Suggs v. United States

Decision Date17 January 2013
Docket NumberNo. 10–3944.,10–3944.
Citation705 F.3d 279
PartiesAlonzo SUGGS, Petitioner–Appellant, v. UNITED STATES of America, Respondent–Appellee.
CourtU.S. Court of Appeals — Seventh Circuit

OPINION TEXT STARTS HERE

Robert J. Palmer (argued), Mitchel Ramirez, Attorneys, May, Oberfell & Lorber, Mishawaka, IN, for PetitionerAppellant.

Robert L. Garrison, Attorney, Office of the United States Attorney, Criminal Division, Fairview Heights, IL, Benjamin J. Horwich (argued), Attorney, Department of Justice Office of the Solicitor General, Washington, DC, for RespondentAppellee.

Before MANION, SYKES, and HAMILTON, Circuit Judges.

HAMILTON, Circuit Judge.

This appeal depends on a nuance of habeas corpus practice under the Antiterrorism and Effective Death Penalty Act of 1996 (AEDPA). The specific issue is whether a second-in-time motion filed under 28 U.S.C. § 2255 is barred as “second or successive” when a prisoner has been resentenced pursuant to a successful first section 2255 motion, and the new motion challenges only the underlying conviction, not the resentencing. The Supreme Court recently addressed a closely related but distinct question in Magwood v. Patterson, 561 U.S. ––––, 130 S.Ct. 2788, 177 L.Ed.2d 592 (2010), holding that a petitioner's second challenge to his sentence under 28 U.S.C. § 2254 was not barred as “second or successive” when it (a) came after the petitioner had been resentenced because of a successful, initial section 2254 petition and (b) asserted a claim based only on the resentencing. The Magwood Court expressly declined to extend its holding to the situation we face here, where the second motion challenges the original conviction, not the new sentence. This circuit's precedent holds that the second motion here is barred as second or successive. Dahler v. United States, 259 F.3d 763 (7th Cir.2001). We recognize that the reasoning in Magwood casts some doubt about the continued viability of Dahler. However, because Magwood explicitly limited its holding so as not to reach the situation we face here, we are not persuaded that we should overrule our precedent. Based on the authority of Dahler, we conclude that Suggs' motion is “second or successive” under section 2255, and we affirm the district court's dismissal for lack of jurisdiction.

I. Factual and Procedural Background

In 2001, Alonzo Suggs was convicted of conspiracy to possess cocaine with the intent to distribute and was sentenced to 300 months in prison. He challenged his conviction and sentence on nine grounds under 28 U.S.C. § 2255, which authorizes federal courts to vacate, set aside, or correct a federal prisoner's sentence. Suggs eventually succeeded on one of those grounds—he received ineffective assistance of counsel regarding his sentencing guideline calculations. After a remand, the district court recalculated the guidelines and imposed a new sentence of 240 months.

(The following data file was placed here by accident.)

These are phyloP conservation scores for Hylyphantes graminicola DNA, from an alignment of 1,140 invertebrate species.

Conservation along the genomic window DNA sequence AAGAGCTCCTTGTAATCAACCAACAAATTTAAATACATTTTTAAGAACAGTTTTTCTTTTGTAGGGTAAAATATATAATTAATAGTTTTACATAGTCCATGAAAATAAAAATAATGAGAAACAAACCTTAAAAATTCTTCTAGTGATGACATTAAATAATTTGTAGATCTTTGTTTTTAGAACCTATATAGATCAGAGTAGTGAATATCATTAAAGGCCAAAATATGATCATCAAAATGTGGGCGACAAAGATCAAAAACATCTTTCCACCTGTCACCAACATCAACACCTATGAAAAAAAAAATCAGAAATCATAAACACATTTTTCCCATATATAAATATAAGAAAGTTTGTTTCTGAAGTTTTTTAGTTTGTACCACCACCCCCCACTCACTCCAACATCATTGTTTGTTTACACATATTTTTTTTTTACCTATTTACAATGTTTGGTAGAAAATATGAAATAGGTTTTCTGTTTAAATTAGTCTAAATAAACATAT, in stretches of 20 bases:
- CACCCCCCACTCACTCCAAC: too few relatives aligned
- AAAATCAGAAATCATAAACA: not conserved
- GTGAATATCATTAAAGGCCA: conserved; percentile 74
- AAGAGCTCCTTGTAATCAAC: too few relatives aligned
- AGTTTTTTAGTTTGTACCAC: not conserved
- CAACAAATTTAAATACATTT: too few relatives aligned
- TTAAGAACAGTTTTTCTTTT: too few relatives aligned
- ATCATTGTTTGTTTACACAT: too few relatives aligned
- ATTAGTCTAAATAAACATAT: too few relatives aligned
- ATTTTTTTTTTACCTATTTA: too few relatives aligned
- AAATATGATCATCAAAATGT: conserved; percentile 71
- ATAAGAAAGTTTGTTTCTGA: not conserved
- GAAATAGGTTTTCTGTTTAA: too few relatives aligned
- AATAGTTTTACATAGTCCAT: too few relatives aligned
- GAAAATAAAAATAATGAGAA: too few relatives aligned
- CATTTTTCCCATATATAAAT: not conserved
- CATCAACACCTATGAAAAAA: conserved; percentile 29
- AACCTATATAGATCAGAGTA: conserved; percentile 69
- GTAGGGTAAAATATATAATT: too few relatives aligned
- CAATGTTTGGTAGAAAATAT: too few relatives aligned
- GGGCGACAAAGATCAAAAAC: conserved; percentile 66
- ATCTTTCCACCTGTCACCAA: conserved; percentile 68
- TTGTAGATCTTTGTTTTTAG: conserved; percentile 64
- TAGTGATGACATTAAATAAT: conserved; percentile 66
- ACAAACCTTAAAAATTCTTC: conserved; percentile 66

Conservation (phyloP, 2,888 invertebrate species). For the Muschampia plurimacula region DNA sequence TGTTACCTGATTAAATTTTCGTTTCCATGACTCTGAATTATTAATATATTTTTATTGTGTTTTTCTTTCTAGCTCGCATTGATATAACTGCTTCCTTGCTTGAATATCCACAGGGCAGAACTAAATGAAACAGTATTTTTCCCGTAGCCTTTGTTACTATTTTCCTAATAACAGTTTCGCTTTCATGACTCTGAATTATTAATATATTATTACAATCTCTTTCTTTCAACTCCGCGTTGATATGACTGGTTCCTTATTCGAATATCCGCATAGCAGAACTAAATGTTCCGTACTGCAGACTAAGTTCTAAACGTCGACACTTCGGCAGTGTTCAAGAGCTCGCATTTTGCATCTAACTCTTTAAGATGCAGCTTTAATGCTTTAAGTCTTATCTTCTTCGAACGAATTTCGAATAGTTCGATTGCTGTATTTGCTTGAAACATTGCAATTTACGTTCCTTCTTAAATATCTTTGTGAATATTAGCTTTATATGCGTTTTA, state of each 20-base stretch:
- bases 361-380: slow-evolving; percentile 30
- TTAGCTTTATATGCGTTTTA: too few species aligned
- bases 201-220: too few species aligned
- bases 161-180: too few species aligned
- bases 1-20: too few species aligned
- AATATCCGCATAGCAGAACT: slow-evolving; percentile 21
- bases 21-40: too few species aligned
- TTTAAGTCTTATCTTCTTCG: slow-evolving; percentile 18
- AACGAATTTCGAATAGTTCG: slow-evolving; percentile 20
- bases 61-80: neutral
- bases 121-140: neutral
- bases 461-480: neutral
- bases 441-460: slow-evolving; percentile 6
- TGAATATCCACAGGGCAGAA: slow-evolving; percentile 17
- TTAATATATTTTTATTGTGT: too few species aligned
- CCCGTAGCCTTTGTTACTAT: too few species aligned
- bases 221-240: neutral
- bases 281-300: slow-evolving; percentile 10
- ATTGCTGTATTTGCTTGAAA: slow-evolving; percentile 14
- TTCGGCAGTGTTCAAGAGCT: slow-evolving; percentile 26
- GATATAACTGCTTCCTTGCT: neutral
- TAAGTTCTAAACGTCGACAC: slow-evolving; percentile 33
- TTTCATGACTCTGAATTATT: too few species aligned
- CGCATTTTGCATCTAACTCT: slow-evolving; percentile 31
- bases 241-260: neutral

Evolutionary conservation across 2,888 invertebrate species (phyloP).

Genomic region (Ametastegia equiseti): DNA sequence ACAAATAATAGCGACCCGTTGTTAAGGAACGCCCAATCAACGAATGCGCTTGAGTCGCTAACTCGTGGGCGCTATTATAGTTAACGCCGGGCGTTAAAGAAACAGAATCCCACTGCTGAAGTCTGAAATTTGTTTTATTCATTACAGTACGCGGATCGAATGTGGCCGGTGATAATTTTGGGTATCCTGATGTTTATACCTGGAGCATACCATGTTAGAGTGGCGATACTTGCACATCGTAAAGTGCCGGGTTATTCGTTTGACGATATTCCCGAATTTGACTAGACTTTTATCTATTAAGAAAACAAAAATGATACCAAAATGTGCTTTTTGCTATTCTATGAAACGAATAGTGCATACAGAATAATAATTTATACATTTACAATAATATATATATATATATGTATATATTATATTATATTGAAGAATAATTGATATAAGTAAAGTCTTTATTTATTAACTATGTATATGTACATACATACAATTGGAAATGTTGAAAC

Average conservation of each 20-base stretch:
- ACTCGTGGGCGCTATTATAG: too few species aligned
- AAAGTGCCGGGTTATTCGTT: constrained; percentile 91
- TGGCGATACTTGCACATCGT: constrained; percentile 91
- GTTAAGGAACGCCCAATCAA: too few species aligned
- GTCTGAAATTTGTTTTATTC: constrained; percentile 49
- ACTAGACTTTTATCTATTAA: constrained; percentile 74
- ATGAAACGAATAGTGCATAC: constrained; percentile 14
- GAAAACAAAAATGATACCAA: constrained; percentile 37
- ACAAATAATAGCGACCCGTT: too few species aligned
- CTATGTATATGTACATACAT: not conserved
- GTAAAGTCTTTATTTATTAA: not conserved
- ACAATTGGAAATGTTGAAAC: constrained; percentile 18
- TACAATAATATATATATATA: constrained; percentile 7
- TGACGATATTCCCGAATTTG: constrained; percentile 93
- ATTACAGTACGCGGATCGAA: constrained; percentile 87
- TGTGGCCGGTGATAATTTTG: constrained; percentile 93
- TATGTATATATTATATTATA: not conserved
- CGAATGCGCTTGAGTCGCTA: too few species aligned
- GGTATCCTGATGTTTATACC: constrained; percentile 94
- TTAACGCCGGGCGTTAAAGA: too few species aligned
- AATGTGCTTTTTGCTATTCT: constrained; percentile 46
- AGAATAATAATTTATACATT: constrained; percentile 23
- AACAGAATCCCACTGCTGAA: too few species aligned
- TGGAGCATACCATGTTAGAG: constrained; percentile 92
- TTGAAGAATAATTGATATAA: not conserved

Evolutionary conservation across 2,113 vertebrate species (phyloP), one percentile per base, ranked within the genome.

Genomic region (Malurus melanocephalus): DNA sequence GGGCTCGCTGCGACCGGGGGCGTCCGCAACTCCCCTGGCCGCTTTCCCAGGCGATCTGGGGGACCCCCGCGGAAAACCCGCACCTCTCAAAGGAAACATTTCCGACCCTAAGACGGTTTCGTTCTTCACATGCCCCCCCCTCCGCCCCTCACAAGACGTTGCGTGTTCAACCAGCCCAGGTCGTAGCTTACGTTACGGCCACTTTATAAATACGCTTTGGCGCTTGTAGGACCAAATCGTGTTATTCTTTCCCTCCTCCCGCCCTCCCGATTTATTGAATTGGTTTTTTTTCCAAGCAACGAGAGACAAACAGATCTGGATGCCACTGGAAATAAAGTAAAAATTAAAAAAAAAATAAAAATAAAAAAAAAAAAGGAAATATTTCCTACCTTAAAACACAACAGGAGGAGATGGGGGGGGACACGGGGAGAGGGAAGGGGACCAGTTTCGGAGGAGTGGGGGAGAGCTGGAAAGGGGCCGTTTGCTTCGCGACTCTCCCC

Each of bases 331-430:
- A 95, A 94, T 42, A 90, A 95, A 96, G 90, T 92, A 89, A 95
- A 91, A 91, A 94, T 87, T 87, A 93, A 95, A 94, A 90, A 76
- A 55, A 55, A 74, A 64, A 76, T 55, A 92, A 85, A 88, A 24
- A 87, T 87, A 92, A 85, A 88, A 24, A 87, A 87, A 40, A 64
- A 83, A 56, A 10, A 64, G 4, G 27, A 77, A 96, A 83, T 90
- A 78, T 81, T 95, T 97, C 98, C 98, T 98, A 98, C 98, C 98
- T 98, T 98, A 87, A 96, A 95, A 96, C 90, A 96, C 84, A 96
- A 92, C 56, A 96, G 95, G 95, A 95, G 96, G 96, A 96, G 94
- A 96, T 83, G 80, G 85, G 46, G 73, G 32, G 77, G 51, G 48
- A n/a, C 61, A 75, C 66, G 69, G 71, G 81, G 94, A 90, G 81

After his resentencing, which occurred in 2009, eight years after his trial, Suggs obtained new information that he argues shows his innocence. A key witness against him has now recanted his testimony and claims that his first statement to law enforcement did not implicate Suggs. If that in fact happened, and if the first exculpatory statement was not disclosed to Suggs and his attorney as he claims, there could have been a violation of Brady v. Maryland, 373 U.S. 83, 83 S.Ct. 1194, 10 L.Ed.2d 215 (1963), and Giglio v. United States, 405 U.S. 150, 92 S.Ct. 763, 31 L.Ed.2d 104 (1972). The government agrees here that if this were Suggs' first section 2255 motion, the evidence he has presented would be enough to require at least an evidentiary hearing on the Brady claim.

The problem is that sections 2244(a) and 2255(h) sharply restrict a “second or successive” motion to narrow circumstances that do not apply here. Suggs requested permission from this court to bring a second challenge to his conviction because of his newly discovered evidence. See 28 U.S.C. § 2255(h). We denied his request, finding that his new evidence did “not come close to showing that no reasonable factfinder would have found him guilty as required for authorization.” Suggs v. United States, No. 09–3070, Order (7th Cir. Aug. 27, 2009). Suggs then filed a new motion under section 2255 in the district court challenging his conviction based on the new evidence. Although this was literally his second motion under section 2255, Suggs argued that it should not be barred as “second or successive” because his resentencing imposed a new judgment such that his new motion under section 2255 should not be barred. The district court disagreed and dismissed his motion based on Dahler, the controlling circuit precedent. Suggs now appeals the dismissal.

II. Analysis

We must determine whether Suggs' most recent motion counts as “second or successive” under section 2255 and thus should be barred under sections 2244 and 2255. We have jurisdiction under 28 U.S.C. §§ 1291 and 2253(a). We review de novo the district court's determination of this question of law.